with broken edges and holes perforated through them. These were crudely 
smoothed in two cases and well smoothed, but not polished, in one case. They 
may have represented strainers in teapots (Lewis and Haskell 1980:104) or 
simply strainers in the bottoms of bowls, as no clear indication of Colono 
teapots were found. One straight handle or possibly a support was found 
which had been faceted much like some pieces of Tooled Colono.* Four miscel- 
laneous objects which have unknown functions were also found (Figure 76). A 
lump of fired clay which had been squeezed in a hand leaving finger marks may 
have represented a sample piece used to test the clay for firing properties. 
Another was a lump of clay with many deep holes gouged in it which morphologi- 
cally resembles a child's attempt at making a pencil holder. A flat piece 
with ground edges resembled the base of a skirted figurine. The final object 
was very small and had incised or impressed parallel lines on it which may 
simply be from being pressed against a reed or piece of grass. These last 
four objects were probably not the sort of thing that would be marketable, 
which would tend to indicate that they were made on the site rather than 
being traded in from outside. The generally inconsistent quality of Colono 
would tend to make it less saleable than Catawba. 



234 



Our Catawba closely resembles the plain modern Catawba ceramics on display at 
the Charleston Museum in color and surface treatment. Colono and Catawba cer- 
amics were discussed with Elaine Herold and Alan Lise during a visit to the 
museum in the fall of 1980. In the course of the discussion, Mr. Lise pro- 
duced from storage a small, handled Catawba pitcher with "day-glo" red paint- 
ed, wavy line and dot decoration (Figure 78). Although it was completely 
reduced, unlike the majority of our decorated Catawba material, the highly 
polished surface, thin walls, and decoration were unmistakable. This pitcher 
(Charleston Museum accession #ETN124) had been donated by David Doar, the 
great grandson of Dr. Samuel Cordes who, according to tradition, had bought 
it from a Catawba woman in St. Stephens in 1805. To our knowledge, this is 
the earliest attributable piece of Catawba on record and was bought by a man 
who at one time owned an interest in and occupied Yaughan plantation. 

At all three sites and especially at the excavated portions of Site 38BK76, 
large deep features filled with alluviated soil and refuse had been excavated 
by the inhabitants. These features represented either intentional trash pits 
or clay extraction pits for construction or ceramic clay. That the slaves 
would intentionally dig trash pits while the more typical English pattern of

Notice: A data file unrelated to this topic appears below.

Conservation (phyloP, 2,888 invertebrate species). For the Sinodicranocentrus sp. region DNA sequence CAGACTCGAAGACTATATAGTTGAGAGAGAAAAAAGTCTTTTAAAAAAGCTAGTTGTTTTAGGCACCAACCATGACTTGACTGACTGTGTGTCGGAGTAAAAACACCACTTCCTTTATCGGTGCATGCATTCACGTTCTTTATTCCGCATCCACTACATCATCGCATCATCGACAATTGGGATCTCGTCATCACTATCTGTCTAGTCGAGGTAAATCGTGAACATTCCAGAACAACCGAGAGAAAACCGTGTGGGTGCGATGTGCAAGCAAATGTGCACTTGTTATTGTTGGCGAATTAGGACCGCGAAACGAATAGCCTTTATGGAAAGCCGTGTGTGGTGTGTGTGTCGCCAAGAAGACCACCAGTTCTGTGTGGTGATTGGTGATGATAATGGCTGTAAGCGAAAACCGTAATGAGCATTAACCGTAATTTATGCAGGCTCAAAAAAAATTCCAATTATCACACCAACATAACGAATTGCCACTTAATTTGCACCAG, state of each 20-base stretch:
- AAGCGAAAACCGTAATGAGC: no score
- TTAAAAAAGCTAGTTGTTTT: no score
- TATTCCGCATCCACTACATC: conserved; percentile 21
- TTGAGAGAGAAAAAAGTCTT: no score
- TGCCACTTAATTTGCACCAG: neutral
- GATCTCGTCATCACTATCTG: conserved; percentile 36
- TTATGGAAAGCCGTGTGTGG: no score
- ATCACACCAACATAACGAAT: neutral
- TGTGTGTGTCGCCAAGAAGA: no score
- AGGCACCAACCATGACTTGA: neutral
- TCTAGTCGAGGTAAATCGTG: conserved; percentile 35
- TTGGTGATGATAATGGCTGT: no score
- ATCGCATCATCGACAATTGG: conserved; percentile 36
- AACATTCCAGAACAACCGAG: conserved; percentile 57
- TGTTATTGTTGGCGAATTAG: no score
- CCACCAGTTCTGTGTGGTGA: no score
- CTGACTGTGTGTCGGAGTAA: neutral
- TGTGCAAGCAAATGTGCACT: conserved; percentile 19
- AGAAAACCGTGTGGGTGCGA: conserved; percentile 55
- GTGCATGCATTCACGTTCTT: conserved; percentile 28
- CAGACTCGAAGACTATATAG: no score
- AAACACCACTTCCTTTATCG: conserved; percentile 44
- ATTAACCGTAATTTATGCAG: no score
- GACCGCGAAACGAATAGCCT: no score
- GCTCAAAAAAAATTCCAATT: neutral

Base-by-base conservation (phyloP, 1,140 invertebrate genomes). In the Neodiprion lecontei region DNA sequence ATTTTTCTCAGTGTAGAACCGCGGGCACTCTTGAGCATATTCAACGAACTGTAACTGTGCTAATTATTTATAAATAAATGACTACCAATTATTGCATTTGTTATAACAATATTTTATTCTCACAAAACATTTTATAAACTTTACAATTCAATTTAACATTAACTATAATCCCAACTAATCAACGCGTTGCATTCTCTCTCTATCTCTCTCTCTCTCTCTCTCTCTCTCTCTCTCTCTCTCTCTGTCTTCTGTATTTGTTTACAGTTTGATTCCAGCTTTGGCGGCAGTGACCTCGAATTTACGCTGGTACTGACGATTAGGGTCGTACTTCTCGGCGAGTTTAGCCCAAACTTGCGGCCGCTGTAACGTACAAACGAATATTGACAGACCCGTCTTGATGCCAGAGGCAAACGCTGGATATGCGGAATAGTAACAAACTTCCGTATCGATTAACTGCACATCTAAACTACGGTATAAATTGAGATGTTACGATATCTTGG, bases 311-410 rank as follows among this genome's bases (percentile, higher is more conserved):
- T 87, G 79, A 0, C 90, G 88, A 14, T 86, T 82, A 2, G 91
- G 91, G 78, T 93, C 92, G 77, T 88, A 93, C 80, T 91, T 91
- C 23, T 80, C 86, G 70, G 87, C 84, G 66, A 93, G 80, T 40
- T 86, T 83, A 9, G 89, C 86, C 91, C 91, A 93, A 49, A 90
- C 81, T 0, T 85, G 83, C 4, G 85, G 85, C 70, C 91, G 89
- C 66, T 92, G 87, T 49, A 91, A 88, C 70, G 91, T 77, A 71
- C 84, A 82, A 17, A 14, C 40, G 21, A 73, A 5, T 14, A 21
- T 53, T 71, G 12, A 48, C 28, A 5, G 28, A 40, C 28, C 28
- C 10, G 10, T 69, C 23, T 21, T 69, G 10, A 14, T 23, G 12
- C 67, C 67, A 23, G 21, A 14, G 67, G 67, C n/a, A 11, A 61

refuse disposal seems to have been to leave trash on the surface (South 
1977a: 47) seems contradictory. The apparent squalor in which the slaves at 
Yaughan and Curriboo were forced to live, as illustrated by other data, in- 
cluding their artifact patterns, housing, and subsistence, also seems to 
contradict intentional trash pits in most cases. 



*In France, the Huguenots are known for, among other things, a marmite 
huguenote . According to the Nouveau Larousse II lustre (n.d.) Volume 5, the 
marmite "Ruguenote is a "marmite de terre sans pied ou avec des pieds, tres 
bas. [Les huguenots, dit-on, se faissaient apporter leurs repas dans ces 
recipients, le jours d'assemblee et de preche). Petit fourneau avec la 
marmite qu'il recoit". Loosely translated, the text reads, "earthenware pot 
with or without very short supports (feet). (The Huguenots, traditionally, 
carried their meals 1n these recipients on assembly and worship days). Small 
brazier with the pot it holds." If the support mentioned here is from a 
marmite huguenote or a copy of one, then there is a suggestion that some 
Huguenot culture may have been retained after 1740 and may be reflected in 
slave culture. 



235 




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236 




Photograph taken by 
Charleston Museum 

Approximately 3/4 scale 



FIGURE 78 
Catawba Pitcher 



237 



The following experiment was conducted in order to determine whether the 
clays at the sites could have been used for manufacturing Colono pottery. 
Nineteen soil samples were used from Sites 38BK76 and 38BK245. The samples 
from Site 38BK75 and naturally occurring soils at the other sites were fired 
in a kiln. All the samples, whether they were originally red or gray, became 
redder after being fired. The samples were fired for over eight hours at 
cone 06, which is undoubtedly a higher temperature and longer firing time 
than that undergone by colonoware. The oxidizing atmosphere assured complete 
oxidation of the samples which could be compared to oxidized pieces of 
Colono. Incomplete oxidation cannot allow objective comparisons of color for 
various reasons (Shepard 1964). Unfired clays changed from 10YR or 2.5Y to 
5YR or even 2.5YR when fired; many also became only slightly lighter, but 
with more chroma, e.g. 7/2, 6/2, or 5/2 to 6/8 or 7/6. None of the fired 
samples were gray, although several of the unfired samples, especially from 
Structure 245B, were gray before firing. 

Potting capability is a subjective term to denote those fired clays which 
appeared as hard or harder than Colono, did not crumble when broken, had the 
same or a finer texture than Colono in cross-section and did not crack in 
firing. Table 33 gives data on the 19 samples. 







TABLE 33. 


Potential Potti 


ing Clays 




Feature 


Soil 


Original 


Fired 


Context 


Potting 




Texture 


Color 


Color 




Capability 


76I-F24 


C 


10YR 5/3 


2.5YR 


6/8 


trench 


poor 


245K-F1-2 


C 


7.5YR 6/8 


2.5YR 


5/8 


kiln 


excellent 


245C-F4-1 


SC 


10YR 7/6 


2.5YR 


5-6/8 


hearthpad 


poor